The Semiconductor Climate Consortium’s timely goals
- Tech Wire Asia interviews Dallal Slimani
- Discusses role of the Semiconductor Climate Consortium
The Semiconductor Climate Consortium was formed in 2022 by SEMI, the industry association serving the global electronics manufacturing and design supply chain, and companies across the industry value chain to deal with a huge problem – a booming carbon footprint. Decarbonizing the semiconductor industry will be a big challenge. The industry presents a paradox as there will a need for more semiconductors to enable technologies that address the climate crisis, from electric vehicles to solar arrays or even wind turbines.
Even the most basic chip manufacturing contributes to the climate crisis because it requires enormous energy and water. An article by The Guardian explains how a chip fabrication plant, or fab, can use millions of gallons of water daily–creating hazardous waste. Take Taiwan Semiconductor Manufacturing Company, the world’s largest chipmaker, for instance. The Taiwanese chipmaker, which supplies chips to Apple, pledged to reach net zero emissions by 2050. TSMC uses nearly 5% of all Taiwan’s electricity, according to figures from Greenpeace, and it used about 63m tons of water in 2019.
This is why the Semiconductor Climate Consortium, which is also the first international collaboration between semiconductor companies focused on reducing greenhouse gas emissions across the value chain, consists of more than 70 semiconductor companies, including TSMC, Intel, and Samsung.
The consortium, with Schneider Electric as a founding member, supports the Paris Climate Agreement and efforts to limit the increase in global temperatures by 1.5 degrees Celsius. The collaboration will see Schneider pool resources with other industry players and align to develop decarbonization solutions together.
During SEMICON Southeast Asia (SEA) 2023 last month, Tech Wire Asia had the chance to speak with Dallal Slimani, Vice President of Semiconductor and Electrical Vehicle Battery at Schneider Electric, who shared the progress of sustainability in the semiconductor industry. TWA last spoke to Slimani in 2022, before the formation of the consortium.
TWA: Can you update us on the Semiconductor Climate Consortium and its progress at this point?
The consortium comprises members that address the whole value chain. We have design companies, front end, back end, and people who are part of the ecosystem, including those from the tech industry and semiconductor industry customers. These are the group of people and companies coming together to tackle the decarbonization challenge that the industry is facing through the whole value chain.
The consortium has different working groups addressing various topics in scopes one, two, and three. The idea is to come up with methodologies using the tools and solutions while focusing on each of these working groups to drive decarbonization within the industry.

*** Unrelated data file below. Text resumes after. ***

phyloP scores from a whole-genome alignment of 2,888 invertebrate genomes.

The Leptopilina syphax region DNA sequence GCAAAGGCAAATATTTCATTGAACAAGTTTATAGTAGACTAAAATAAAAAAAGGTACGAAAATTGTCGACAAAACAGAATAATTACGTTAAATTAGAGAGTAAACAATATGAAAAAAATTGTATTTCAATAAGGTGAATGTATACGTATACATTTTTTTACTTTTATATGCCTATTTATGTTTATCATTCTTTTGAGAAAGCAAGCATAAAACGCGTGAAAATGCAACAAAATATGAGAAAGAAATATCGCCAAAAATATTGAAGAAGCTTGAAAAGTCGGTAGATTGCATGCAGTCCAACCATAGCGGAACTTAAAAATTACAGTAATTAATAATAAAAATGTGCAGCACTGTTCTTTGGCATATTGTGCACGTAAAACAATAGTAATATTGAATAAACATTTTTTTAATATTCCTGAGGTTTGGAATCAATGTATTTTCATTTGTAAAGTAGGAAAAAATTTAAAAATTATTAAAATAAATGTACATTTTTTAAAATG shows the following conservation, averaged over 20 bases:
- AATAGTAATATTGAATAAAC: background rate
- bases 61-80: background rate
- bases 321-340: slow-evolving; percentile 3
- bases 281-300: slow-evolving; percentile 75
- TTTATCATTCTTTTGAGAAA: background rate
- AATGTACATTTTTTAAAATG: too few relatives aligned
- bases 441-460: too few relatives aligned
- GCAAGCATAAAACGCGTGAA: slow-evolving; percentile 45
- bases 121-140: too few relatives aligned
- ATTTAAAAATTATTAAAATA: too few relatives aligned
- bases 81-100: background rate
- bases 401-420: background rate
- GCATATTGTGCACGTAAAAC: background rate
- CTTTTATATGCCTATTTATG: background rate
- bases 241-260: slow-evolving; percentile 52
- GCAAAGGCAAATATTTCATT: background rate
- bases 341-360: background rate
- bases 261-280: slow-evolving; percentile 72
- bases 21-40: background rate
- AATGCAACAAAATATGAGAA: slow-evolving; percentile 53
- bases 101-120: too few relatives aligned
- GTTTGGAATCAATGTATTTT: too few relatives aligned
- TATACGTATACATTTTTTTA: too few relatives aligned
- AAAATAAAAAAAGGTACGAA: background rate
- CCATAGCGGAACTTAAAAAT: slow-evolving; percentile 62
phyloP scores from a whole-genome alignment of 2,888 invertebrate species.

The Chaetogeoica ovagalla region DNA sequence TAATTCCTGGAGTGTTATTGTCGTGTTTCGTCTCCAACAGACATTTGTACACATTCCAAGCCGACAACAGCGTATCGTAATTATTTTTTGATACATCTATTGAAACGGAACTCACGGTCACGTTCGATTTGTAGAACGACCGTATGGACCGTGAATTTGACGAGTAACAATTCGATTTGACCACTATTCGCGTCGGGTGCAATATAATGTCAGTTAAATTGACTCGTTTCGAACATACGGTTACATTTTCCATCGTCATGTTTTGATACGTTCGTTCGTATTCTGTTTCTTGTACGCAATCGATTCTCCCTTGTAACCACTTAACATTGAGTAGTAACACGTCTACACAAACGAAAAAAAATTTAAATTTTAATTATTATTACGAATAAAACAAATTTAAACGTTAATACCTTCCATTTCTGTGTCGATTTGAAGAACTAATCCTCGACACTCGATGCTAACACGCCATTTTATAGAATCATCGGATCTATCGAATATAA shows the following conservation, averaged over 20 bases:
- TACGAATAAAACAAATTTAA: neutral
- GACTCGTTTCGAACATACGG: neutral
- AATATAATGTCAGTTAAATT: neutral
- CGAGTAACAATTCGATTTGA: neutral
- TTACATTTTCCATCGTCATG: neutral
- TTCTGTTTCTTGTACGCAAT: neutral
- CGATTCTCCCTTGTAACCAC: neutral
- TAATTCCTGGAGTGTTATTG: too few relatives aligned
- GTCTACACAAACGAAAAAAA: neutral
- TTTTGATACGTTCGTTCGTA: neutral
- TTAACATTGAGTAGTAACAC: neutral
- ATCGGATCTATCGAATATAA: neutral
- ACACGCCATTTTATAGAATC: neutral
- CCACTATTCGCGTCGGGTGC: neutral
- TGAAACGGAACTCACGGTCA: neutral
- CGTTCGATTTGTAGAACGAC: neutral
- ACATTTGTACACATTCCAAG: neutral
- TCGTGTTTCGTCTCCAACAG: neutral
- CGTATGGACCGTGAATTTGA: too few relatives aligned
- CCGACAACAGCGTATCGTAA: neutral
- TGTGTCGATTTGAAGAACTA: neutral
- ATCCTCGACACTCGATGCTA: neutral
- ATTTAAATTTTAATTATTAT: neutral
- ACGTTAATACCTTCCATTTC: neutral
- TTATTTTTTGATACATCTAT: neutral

There is some level of standardization that we will see around different solutions, which is why the industry is coming together to drive meaningful change. We also will be looking at how to leverage technology and how to partner with other ecosystems in order here also to bring solutions to the table when it comes to decarbonization.
Different elements and topics are linked to awareness of the industry’s carbon footprint. I believe we can do much more there, but our working groups are devising specific solutions that the industry can adopt to decarbonize. So as the consortium takes shape with time, there will be more to unfold.
TWA: What sort of barriers should manufacturers overcome in terms of adopting more sustainable measures?
There are many barriers that the semiconductor industry and multiple industries face when it comes to going through this sustainability decarbonization journey. First, we can look at where the sustainability discussion is happening. Is it happening at the C-suite, or is it happening lower in the organization? Sustainability needs to be one hot topic in the C suite.
There should also be a sustainability strategy that is fully embedded in the business strategy. The second is based on our experience with our customers and partners, which is a lack of awareness and lack of internal competency inside companies to drive sustainability. Most of the time, companies need help figuring out where to start. Working with a partner with the technical skills and knowledge that can also guide you through the decarbonization journey is essential.
TWA: As the node size of chips continues to shrink, energy requirements at production facilities are expected to rise significantly. How can companies ensure fabs achieve substantial emissions reductions and accelerate decarbonization amidst all the progress?
That is why it is crucial to act now. If we don’t do anything, the projection is that the CO2 footprint will increase dramatically between now and 2030 and beyond. We can work on different levels, with the first one being the renewable energy option. There’s also how equipment manufacturers, chip designers, and chip manufacturers can come together to design more sustainable processes
TWA: Do you think net zero by 2050 is too ambitious?
What I can tell you is that this is an imperative. This is the decade to act if we want to have a shot at having a sustainable life by 2050. Not one single company can do it together; we need to all work together to collaborate, and we need to leverage technology. The consortium is an excellent example of how the industry is coming together.
I can say that the technology already exists today. We can implement many things today, from leveraging digital and other solutions that will allow us to decarbonize.
Watch the full interview with Slimani here.
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